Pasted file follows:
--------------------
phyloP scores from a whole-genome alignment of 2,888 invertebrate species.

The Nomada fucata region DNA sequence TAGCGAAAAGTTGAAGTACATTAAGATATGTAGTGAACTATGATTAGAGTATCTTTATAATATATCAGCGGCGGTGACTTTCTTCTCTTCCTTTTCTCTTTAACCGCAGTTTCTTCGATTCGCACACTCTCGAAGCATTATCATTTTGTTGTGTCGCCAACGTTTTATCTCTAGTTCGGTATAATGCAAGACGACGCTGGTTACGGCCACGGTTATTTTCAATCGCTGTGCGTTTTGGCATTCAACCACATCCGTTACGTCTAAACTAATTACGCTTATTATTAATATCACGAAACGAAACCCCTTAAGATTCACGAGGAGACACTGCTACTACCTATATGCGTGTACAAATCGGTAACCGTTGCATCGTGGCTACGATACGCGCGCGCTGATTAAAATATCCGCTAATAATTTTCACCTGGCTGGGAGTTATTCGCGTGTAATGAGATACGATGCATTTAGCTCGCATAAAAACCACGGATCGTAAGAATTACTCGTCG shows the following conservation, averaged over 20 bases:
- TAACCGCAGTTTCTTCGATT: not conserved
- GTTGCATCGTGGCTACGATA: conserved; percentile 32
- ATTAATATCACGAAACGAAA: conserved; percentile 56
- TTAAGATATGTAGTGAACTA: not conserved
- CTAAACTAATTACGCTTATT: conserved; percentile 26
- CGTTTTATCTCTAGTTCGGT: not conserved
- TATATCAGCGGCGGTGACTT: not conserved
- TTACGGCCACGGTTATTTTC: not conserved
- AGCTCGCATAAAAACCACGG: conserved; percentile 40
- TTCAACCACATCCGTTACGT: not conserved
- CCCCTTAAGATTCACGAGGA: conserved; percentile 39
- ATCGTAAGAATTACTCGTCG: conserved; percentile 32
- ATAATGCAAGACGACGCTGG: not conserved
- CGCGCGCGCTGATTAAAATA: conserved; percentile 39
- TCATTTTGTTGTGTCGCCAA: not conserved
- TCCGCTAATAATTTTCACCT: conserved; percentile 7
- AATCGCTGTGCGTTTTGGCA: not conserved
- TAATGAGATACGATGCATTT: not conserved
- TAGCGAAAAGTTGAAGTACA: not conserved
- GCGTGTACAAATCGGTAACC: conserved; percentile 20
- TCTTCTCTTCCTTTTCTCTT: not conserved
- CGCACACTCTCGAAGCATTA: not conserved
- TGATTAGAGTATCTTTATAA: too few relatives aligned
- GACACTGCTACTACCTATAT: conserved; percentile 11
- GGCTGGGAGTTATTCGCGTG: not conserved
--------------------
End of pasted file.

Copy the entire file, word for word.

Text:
phyloP scores from a whole-genome alignment of 2,888 invertebrate species.

The Nomada fucata region DNA sequence TAGCGAAAAGTTGAAGTACATTAAGATATGTAGTGAACTATGATTAGAGTATCTTTATAATATATCAGCGGCGGTGACTTTCTTCTCTTCCTTTTCTCTTTAACCGCAGTTTCTTCGATTCGCACACTCTCGAAGCATTATCATTTTGTTGTGTCGCCAACGTTTTATCTCTAGTTCGGTATAATGCAAGACGACGCTGGTTACGGCCACGGTTATTTTCAATCGCTGTGCGTTTTGGCATTCAACCACATCCGTTACGTCTAAACTAATTACGCTTATTATTAATATCACGAAACGAAACCCCTTAAGATTCACGAGGAGACACTGCTACTACCTATATGCGTGTACAAATCGGTAACCGTTGCATCGTGGCTACGATACGCGCGCGCTGATTAAAATATCCGCTAATAATTTTCACCTGGCTGGGAGTTATTCGCGTGTAATGAGATACGATGCATTTAGCTCGCATAAAAACCACGGATCGTAAGAATTACTCGTCG shows the following conservation, averaged over 20 bases:
- TAACCGCAGTTTCTTCGATT: not conserved
- GTTGCATCGTGGCTACGATA: conserved; percentile 32
- ATTAATATCACGAAACGAAA: conserved; percentile 56
- TTAAGATATGTAGTGAACTA: not conserved
- CTAAACTAATTACGCTTATT: conserved; percentile 26
- CGTTTTATCTCTAGTTCGGT: not conserved
- TATATCAGCGGCGGTGACTT: not conserved
- TTACGGCCACGGTTATTTTC: not conserved
- AGCTCGCATAAAAACCACGG: conserved; percentile 40
- TTCAACCACATCCGTTACGT: not conserved
- CCCCTTAAGATTCACGAGGA: conserved; percentile 39
- ATCGTAAGAATTACTCGTCG: conserved; percentile 32
- ATAATGCAAGACGACGCTGG: not conserved
- CGCGCGCGCTGATTAAAATA: conserved; percentile 39
- TCATTTTGTTGTGTCGCCAA: not conserved
- TCCGCTAATAATTTTCACCT: conserved; percentile 7
- AATCGCTGTGCGTTTTGGCA: not conserved
- TAATGAGATACGATGCATTT: not conserved
- TAGCGAAAAGTTGAAGTACA: not conserved
- GCGTGTACAAATCGGTAACC: conserved; percentile 20
- TCTTCTCTTCCTTTTCTCTT: not conserved
- CGCACACTCTCGAAGCATTA: not conserved
- TGATTAGAGTATCTTTATAA: too few relatives aligned
- GACACTGCTACTACCTATAT: conserved; percentile 11
- GGCTGGGAGTTATTCGCGTG: not conserved